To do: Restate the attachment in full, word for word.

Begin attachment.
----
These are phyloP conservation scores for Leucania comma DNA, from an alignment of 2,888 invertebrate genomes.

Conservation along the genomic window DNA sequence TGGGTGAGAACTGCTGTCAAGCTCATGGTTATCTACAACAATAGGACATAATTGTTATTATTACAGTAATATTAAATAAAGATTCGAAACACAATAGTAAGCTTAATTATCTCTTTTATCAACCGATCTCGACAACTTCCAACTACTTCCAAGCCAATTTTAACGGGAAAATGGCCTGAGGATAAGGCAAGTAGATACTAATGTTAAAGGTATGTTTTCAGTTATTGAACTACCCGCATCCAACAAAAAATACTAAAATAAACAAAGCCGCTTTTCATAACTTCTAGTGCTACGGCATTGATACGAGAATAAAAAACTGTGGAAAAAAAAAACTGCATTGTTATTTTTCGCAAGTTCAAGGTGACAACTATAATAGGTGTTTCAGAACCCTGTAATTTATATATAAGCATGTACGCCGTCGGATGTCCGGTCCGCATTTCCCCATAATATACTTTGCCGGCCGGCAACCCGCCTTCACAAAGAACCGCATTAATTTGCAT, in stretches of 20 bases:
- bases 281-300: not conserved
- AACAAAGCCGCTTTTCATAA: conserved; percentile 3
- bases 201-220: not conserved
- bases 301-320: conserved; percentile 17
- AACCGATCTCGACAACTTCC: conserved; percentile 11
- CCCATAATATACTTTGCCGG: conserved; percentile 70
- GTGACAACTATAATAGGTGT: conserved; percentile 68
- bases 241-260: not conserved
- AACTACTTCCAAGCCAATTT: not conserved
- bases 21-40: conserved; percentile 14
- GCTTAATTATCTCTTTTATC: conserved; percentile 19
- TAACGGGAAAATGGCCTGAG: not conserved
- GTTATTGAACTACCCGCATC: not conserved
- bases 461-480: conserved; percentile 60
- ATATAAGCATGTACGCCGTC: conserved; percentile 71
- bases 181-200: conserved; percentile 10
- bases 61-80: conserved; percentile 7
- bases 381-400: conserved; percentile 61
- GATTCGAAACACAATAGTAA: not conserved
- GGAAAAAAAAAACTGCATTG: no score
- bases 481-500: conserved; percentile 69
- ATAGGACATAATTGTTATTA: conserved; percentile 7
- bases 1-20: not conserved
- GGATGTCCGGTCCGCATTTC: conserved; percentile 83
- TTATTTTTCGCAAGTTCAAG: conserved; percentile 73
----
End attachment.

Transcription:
These are phyloP conservation scores for Leucania comma DNA, from an alignment of 2,888 invertebrate genomes.

Conservation along the genomic window DNA sequence TGGGTGAGAACTGCTGTCAAGCTCATGGTTATCTACAACAATAGGACATAATTGTTATTATTACAGTAATATTAAATAAAGATTCGAAACACAATAGTAAGCTTAATTATCTCTTTTATCAACCGATCTCGACAACTTCCAACTACTTCCAAGCCAATTTTAACGGGAAAATGGCCTGAGGATAAGGCAAGTAGATACTAATGTTAAAGGTATGTTTTCAGTTATTGAACTACCCGCATCCAACAAAAAATACTAAAATAAACAAAGCCGCTTTTCATAACTTCTAGTGCTACGGCATTGATACGAGAATAAAAAACTGTGGAAAAAAAAAACTGCATTGTTATTTTTCGCAAGTTCAAGGTGACAACTATAATAGGTGTTTCAGAACCCTGTAATTTATATATAAGCATGTACGCCGTCGGATGTCCGGTCCGCATTTCCCCATAATATACTTTGCCGGCCGGCAACCCGCCTTCACAAAGAACCGCATTAATTTGCAT, in stretches of 20 bases:
- bases 281-300: not conserved
- AACAAAGCCGCTTTTCATAA: conserved; percentile 3
- bases 201-220: not conserved
- bases 301-320: conserved; percentile 17
- AACCGATCTCGACAACTTCC: conserved; percentile 11
- CCCATAATATACTTTGCCGG: conserved; percentile 70
- GTGACAACTATAATAGGTGT: conserved; percentile 68
- bases 241-260: not conserved
- AACTACTTCCAAGCCAATTT: not conserved
- bases 21-40: conserved; percentile 14
- GCTTAATTATCTCTTTTATC: conserved; percentile 19
- TAACGGGAAAATGGCCTGAG: not conserved
- GTTATTGAACTACCCGCATC: not conserved
- bases 461-480: conserved; percentile 60
- ATATAAGCATGTACGCCGTC: conserved; percentile 71
- bases 181-200: conserved; percentile 10
- bases 61-80: conserved; percentile 7
- bases 381-400: conserved; percentile 61
- GATTCGAAACACAATAGTAA: not conserved
- GGAAAAAAAAAACTGCATTG: no score
- bases 481-500: conserved; percentile 69
- ATAGGACATAATTGTTATTA: conserved; percentile 7
- bases 1-20: not conserved
- GGATGTCCGGTCCGCATTTC: conserved; percentile 83
- TTATTTTTCGCAAGTTCAAG: conserved; percentile 73